You are here
DETROIT - The federal probe of bankrupt Kmart Corp. has resulted in its first criminal indictments -- fraud charges against two former vice presidents accused of inflating the retailer's earnings.
Enio A. "Tony" Montini Jr., 50, and Joseph Hofmeister, 52, were charged with securities fraud, making false statements to the Securities and Exchange Commission and conspiracy to commit those offenses, prosecutors said Wednesday.
Montini is a former senior VP and general merchandise manager, and Hofmeister is a former divisional VP of merchandising. A statement issued on their behalf called the charges "wrong and unjust."
The indictment alleges that from November 2000 to about Jan. 21, 2002, Montini and Hofmeister conspired to have the company improperly include a $42.3 million payment from one of its vendors, American Greetings Corp., in its financial report for the second quarter of 2001.
The money was actually subject to repayment under certain circumstances and should not have been fully booked by Kmart in that quarter, the indictment said.
According to the indictment, the defendants' false statements to Kmart's accounting and auditing divisions resulted in the company filing an SEC quarterly report that overstated Kmart's operating results by $42.3 million for the period and helped Kmart meet Wall Street's earnings expectations for the period.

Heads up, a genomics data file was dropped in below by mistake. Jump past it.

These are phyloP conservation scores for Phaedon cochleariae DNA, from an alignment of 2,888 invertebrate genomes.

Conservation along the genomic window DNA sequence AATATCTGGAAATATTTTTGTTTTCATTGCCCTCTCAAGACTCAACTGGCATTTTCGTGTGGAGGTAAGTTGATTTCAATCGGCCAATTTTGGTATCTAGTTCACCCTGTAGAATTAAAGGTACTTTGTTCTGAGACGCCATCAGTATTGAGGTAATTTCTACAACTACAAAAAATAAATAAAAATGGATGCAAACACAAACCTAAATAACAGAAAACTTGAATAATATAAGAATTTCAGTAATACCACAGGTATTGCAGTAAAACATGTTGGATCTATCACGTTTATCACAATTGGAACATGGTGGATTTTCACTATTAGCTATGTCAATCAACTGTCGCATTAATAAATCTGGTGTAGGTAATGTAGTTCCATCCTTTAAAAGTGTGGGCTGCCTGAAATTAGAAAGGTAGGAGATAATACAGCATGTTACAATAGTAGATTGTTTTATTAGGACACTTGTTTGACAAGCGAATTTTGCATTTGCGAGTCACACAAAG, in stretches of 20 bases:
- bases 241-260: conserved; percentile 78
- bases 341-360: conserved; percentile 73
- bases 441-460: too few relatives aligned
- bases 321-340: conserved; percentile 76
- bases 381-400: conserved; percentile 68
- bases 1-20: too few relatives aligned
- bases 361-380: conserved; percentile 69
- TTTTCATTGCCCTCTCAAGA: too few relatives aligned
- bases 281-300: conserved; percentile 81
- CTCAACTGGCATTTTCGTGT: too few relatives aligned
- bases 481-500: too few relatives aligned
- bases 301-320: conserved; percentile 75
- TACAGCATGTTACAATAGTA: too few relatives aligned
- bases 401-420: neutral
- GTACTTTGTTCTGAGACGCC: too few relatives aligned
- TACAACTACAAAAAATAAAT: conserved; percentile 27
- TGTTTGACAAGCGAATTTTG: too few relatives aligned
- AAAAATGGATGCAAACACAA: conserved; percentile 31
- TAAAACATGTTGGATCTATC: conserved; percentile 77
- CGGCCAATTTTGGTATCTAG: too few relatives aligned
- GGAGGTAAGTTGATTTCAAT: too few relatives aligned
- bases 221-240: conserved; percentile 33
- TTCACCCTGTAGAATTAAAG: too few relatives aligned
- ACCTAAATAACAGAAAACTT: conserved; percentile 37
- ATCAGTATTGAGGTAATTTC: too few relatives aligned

In a statement for Montini and Hofmeister, attorney Mark A. Srere denied that the pair engaged in fraud. Srere said no investors were harmed by Kmart's decision to record the payment and said it had nothing to do with Kmart's bankruptcy.
If convicted, Montini and Hofmeister each face a maximum sentence of 10 years in prison and a $1 million fine on the securities fraud charge. The conspiracy and false statements charges carry maximum penalties of five years in prison and a $250,000 fine. A date for their arraignment was pending.
On Tuesday, Kmart said it has found evidence supporting possible legal action against former chief executive Charles Conaway for what it described as failure to perform his duties, including allegedly permitting executives to receive nearly $24 million in retention loans and other payments.
Conaway denied the claims.
Also Wednesday, the SEC filed a civil accounting fraud action against Montini and Hofmeister. The SEC is seeking the return of financial gains related to their alleged actions, including a $750,000 retention loan that Montini received from Kmart. The SEC action also seeks civil penalties and asks to bar them from serving as officers or directors for publicly traded companies.
Kmart dismissed both men in May when the company cut a dozen jobs at its headquarters. At the time, the retailer said the cuts were part of an effort to streamline the retailer's senior-level management team and reduce its geographic divisions from five to two.